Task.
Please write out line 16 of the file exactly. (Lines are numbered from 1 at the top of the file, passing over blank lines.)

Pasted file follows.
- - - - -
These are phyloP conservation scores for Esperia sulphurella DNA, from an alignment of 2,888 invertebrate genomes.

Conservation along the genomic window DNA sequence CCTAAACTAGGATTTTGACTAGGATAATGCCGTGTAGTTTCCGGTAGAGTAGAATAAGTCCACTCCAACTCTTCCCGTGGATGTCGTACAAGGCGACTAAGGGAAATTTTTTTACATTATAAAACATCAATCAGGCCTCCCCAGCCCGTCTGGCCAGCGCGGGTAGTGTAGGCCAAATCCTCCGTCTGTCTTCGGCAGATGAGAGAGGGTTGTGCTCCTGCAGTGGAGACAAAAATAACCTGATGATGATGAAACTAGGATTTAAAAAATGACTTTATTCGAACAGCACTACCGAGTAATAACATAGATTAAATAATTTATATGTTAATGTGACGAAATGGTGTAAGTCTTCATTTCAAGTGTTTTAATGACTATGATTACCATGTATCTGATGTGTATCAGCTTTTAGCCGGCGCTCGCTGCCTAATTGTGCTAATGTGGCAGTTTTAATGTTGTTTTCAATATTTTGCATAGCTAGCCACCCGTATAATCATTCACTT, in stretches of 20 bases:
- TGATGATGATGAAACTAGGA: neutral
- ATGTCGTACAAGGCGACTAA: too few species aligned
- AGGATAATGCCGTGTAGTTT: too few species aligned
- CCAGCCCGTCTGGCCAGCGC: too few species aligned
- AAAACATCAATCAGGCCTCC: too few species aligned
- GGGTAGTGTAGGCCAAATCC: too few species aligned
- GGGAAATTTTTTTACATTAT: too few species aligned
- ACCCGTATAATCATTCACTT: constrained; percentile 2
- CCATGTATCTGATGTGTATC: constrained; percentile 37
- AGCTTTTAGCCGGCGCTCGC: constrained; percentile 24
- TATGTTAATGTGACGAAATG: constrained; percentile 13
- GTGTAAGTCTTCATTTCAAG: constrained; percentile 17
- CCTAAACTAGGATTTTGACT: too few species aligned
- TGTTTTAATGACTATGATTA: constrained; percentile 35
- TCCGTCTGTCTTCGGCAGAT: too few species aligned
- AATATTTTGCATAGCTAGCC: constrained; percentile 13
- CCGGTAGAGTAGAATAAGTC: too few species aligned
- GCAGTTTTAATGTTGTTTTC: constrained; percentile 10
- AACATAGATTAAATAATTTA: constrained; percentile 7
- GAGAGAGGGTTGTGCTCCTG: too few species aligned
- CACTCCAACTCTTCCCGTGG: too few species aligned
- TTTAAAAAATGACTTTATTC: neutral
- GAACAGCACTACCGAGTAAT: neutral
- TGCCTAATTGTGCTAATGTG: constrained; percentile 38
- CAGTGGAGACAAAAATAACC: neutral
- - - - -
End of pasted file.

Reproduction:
- TGTTTTAATGACTATGATTA: constrained; percentile 35